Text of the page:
Rachel and her ever decreasing team believe that the way regular trackers operate is doomed to failure and so they intend to embark on a mission to change the public’s perception of BitTorrent in order to encourage legal change to allow their plan to grow. They aim to do this in 12 months, while at the same time amassing a minimum of 250,000 members as a base to work from.

Whatever this new plan for BitTorrent is, it’s not calming nerves and there is growing opposition to this plan, before it even gets off the ground. Rachel may want to take on the world in a blaze of glory, but most seem to want a quiet life.

We are students of the law, of history and we are agents of change.

According to sources close to the situation, Rachel Faith (possibly Rachel Faith Anderson, possibly something else) has a background in banking and is a lawyer (or at least a law student) using her real name. Using real names consistently on the Internet has its problems. As does hosting your avatar on your AOL page, which in turn reveals your AOL account name. Unless, of course, this is all some elaborate case of misdirection. But there again, Rachel said she isn’t hiding but it seems crazy to believe someone would be as open as this.

In any event, it’s clear that the majority of staff and members who have expressed a preference are not happy to be treated as “guinea pigs” in Rachel’s worldwide BitTorrent laboratory, especially when they now view the “BrokenStones replacement” line as a simple “bait and switch” tactic to get a solid base for her plans for domination.

Time will tell what will come of these plans, but in the meantime the opinions of others in the community are plain to see, especially if one visits any of the #crazybitch channels that have appeared on IRC, or the many outraged posters on the Vortex forums.

Or maybe Rachel Faith Anderson is sane and everyone else is crazy? Stranger things have happened…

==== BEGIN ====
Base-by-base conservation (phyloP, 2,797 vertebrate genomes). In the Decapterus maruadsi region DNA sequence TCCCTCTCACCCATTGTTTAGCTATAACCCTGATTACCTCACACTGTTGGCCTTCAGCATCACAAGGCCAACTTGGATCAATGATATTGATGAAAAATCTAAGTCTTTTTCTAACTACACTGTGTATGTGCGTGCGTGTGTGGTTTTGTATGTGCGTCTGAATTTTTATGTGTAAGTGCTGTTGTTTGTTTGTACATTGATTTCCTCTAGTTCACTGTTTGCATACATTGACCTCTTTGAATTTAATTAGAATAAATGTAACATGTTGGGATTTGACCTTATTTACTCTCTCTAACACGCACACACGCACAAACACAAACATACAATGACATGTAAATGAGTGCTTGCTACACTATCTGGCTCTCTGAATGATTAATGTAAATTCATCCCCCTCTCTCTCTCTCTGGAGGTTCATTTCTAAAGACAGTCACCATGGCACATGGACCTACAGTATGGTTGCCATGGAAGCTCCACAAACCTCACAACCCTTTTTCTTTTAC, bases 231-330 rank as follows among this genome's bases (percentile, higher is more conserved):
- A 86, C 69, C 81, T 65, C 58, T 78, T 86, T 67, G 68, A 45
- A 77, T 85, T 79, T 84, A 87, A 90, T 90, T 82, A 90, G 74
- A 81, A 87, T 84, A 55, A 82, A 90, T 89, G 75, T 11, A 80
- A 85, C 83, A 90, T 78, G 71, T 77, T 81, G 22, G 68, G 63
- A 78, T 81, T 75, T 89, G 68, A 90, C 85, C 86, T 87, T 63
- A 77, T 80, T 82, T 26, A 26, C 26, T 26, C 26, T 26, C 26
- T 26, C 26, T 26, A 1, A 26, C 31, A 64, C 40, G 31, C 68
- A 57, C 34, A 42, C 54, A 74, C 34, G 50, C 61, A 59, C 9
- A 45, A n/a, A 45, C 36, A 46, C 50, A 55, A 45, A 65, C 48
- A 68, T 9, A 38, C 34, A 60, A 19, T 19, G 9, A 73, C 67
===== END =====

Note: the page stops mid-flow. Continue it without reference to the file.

…or if you read ‘Scene’ notices…..

Update: TorrentFreak managed to catch up with Rachel Faith Anderson but with other ‘real-life’ commitments (hey, we all have them), she didn’t really have much time for much other than a very brief chat. We’ve offered her a full right of reply and even delayed this article for her to do so, but we have heard nothing further.

However, she has finally responded to the ex-BrokenStones community and staff. Here is a small part of it which seems to have hit a raw nerve:

But there was existing, trained, competent staff from BS looking for a new home and so we tried to make it fit and tried to make it work. But from the very beginning, I could tell that it would not. The end was not unexpected, though it was untimely and unplanned. And this is the sadness I share with many. It is a loss and it came at a terrible time. Such is the nature of life.

So long ex-BrokenStones staff who worked hard to put the new site together, seems the Vortex Network doesn’t want you anymore…..

Original here

Top 10 Norton/Symantec Secrets You Shouldn't Know

I awoke this morning to find a dead man on my doorstep, apparently from the gunshot wound to his back. By examining the depth of the tread marks and the streak of blood on the walls, I determined that he had dragged himself up after receiving the fatal bullet. I cleaned up the pool of blood with some extra-thirsty Brawny towels, and rifled the pockets of his black trench coat to find a package addressed to "The Consumerist." A hastily scrawled coversheet read, "Please keep my identity secret, I could lose my job. I have compiled a "10 Norton/Symantec secrets I shouldn't be telling you" list." Too late. Someone already punched his pink slip. Let's read what was inside...